Applying project history lessons
“What do you mean the software doesn’t interface properly with the mainframe system?” the CFO bellows across the office, arriving back from leave to find the finance system unavailable. “The same thing happened when IT upgraded to the previous version three years ago. Didn’t anyone think to check it this time?”
“But no one who worked on that project is here any more,” you reply in defence.
“Well, we all had to sit through a half-day Lessons Learned review. Why wasn’t that used as input to the project?” he asks.
Now it’s your turn to get frustrated, as the project office told you they didn’t have any knowledge of similar projects when you started, bringing to mind Santayana: “Those that cannot remember the past are condemned to repeat it.” And how often do you find history repeating itself in organisations? The same issues, failures to communicate, problems with release management, and so on.
Given the transient nature of projects, it’s not surprising the maintenance of ‘corporate history’ of projects is often lacking. Sometimes it’s because project managers get brought in from outside and leave at the end of the project without an adequate handover to permanent staff. Other times, subject matter experts are allocated as the project manager without appropriate training in record keeping and reporting. So how can PMOs help organisations with project history?
One key function for PMOs is maintaining a Centre of Excellence (CoE), which includes maintaining and making accessible to future projects the body of data, information and knowledge accumulated during the progress of projects. This should be supported by using education and induction programs to demonstrate desired behaviours and best practice to all staff and ensure lessons from the past live on.
Also, everyone loves project war stories, so maintaining a network—inside and outside an organisation—of people that worked on projects who will share their experiences often can help bring the dry documentation to life through exposing tacit or personal knowledge, or improve efficiency by quickly directing staff to the critical aspects of relevant records.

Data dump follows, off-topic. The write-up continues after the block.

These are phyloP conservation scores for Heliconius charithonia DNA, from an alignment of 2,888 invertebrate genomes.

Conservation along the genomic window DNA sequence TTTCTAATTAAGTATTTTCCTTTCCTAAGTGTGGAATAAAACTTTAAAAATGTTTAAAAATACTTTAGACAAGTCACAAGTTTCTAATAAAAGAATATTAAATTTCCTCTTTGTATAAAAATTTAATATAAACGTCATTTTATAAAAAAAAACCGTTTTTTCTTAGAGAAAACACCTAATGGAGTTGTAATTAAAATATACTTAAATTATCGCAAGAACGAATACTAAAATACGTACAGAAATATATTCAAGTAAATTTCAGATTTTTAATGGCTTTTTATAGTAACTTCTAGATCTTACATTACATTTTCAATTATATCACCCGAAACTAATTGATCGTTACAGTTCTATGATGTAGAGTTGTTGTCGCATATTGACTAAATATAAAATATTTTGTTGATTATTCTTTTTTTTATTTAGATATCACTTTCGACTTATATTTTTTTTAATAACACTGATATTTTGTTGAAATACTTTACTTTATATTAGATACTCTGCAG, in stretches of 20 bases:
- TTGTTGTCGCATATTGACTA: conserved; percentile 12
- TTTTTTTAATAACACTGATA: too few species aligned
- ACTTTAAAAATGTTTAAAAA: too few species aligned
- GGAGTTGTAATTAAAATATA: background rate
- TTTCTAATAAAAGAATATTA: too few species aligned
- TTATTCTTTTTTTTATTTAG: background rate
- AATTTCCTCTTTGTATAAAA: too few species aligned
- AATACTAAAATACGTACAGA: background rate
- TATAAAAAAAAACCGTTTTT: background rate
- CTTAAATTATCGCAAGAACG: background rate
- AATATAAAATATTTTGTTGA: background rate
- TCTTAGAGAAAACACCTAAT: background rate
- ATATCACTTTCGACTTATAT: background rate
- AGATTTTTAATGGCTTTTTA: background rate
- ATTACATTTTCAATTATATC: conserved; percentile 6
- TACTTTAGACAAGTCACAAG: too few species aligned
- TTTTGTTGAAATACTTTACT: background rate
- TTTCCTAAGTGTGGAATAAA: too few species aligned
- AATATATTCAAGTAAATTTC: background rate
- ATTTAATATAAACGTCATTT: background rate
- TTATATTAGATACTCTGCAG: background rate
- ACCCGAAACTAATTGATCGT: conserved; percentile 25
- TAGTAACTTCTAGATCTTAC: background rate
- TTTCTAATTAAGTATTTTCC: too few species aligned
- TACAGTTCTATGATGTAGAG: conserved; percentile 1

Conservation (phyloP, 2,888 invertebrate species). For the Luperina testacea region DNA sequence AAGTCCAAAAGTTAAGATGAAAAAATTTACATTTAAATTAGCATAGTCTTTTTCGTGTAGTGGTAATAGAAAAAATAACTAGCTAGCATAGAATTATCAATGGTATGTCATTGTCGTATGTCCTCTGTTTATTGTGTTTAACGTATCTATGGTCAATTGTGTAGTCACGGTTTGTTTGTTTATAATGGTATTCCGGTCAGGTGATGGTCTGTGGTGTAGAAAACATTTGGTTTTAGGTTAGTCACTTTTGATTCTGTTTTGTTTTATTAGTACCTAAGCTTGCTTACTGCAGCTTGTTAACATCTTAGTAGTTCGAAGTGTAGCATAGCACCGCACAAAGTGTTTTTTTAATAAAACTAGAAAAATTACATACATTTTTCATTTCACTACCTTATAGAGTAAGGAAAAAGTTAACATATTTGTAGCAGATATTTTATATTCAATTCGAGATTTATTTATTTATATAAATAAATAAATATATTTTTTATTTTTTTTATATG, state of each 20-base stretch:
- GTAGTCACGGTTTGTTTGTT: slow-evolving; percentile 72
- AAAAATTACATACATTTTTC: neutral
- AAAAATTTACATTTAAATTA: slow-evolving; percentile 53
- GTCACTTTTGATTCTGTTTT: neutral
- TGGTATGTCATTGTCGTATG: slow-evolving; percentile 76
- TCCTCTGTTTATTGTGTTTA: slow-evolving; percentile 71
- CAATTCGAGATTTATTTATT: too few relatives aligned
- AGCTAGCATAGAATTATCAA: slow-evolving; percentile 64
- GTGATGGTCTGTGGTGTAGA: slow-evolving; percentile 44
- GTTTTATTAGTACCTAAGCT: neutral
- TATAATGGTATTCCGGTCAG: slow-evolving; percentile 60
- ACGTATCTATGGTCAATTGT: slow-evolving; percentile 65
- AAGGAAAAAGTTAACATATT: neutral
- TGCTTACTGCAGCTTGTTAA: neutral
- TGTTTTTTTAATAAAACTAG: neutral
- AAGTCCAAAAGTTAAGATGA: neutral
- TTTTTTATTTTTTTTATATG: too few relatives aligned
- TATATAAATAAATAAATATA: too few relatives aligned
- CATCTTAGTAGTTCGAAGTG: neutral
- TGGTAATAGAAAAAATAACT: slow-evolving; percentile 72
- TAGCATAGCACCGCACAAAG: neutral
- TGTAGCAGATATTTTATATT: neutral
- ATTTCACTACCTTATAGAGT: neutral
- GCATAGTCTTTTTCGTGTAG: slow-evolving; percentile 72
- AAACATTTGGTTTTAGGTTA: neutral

This sharing of learning is especially important for planning and estimating, where tools and techniques are useful but experience and a detailed knowledge of the work required for delivering a project is essential.
Benefits management is another key PMO function that incorporates history. Projects come and go but benefits management requires an understanding of the original purpose of the project to determine if the capabilities delivered by projects continue to deliver effective benefits.
And, although project reporting is often seen as a basic function providing a snapshot of a program or project, the analysis of historic reports can often reveal where a project went off the rails, or more systemic issues such as shortcomings in governance, demonstrating another way recording the history of change and making it available to future projects adds value to an organisation.
So why should PMOs be given the task of maintaining records? Wouldn’t it fit better in operations, where there is less change? History is about recording events and change, which is the essence of programs and projects. PMOs maintain the processes for monitoring and reporting based on the impartial recording of facts and figures for analysis to improve future delivery of change. However, with every change there are usually winners and losers. If Winston Churchill was correct in stating, “history is written by the victors”, given the level of failed projects, shouldn’t project history be recorded by impartial observers rather than the last man standing?
Still not convinced? Remember that best selling memoirs are based on the events in people’s lives. Now doesn’t being part of that make it sound more exciting?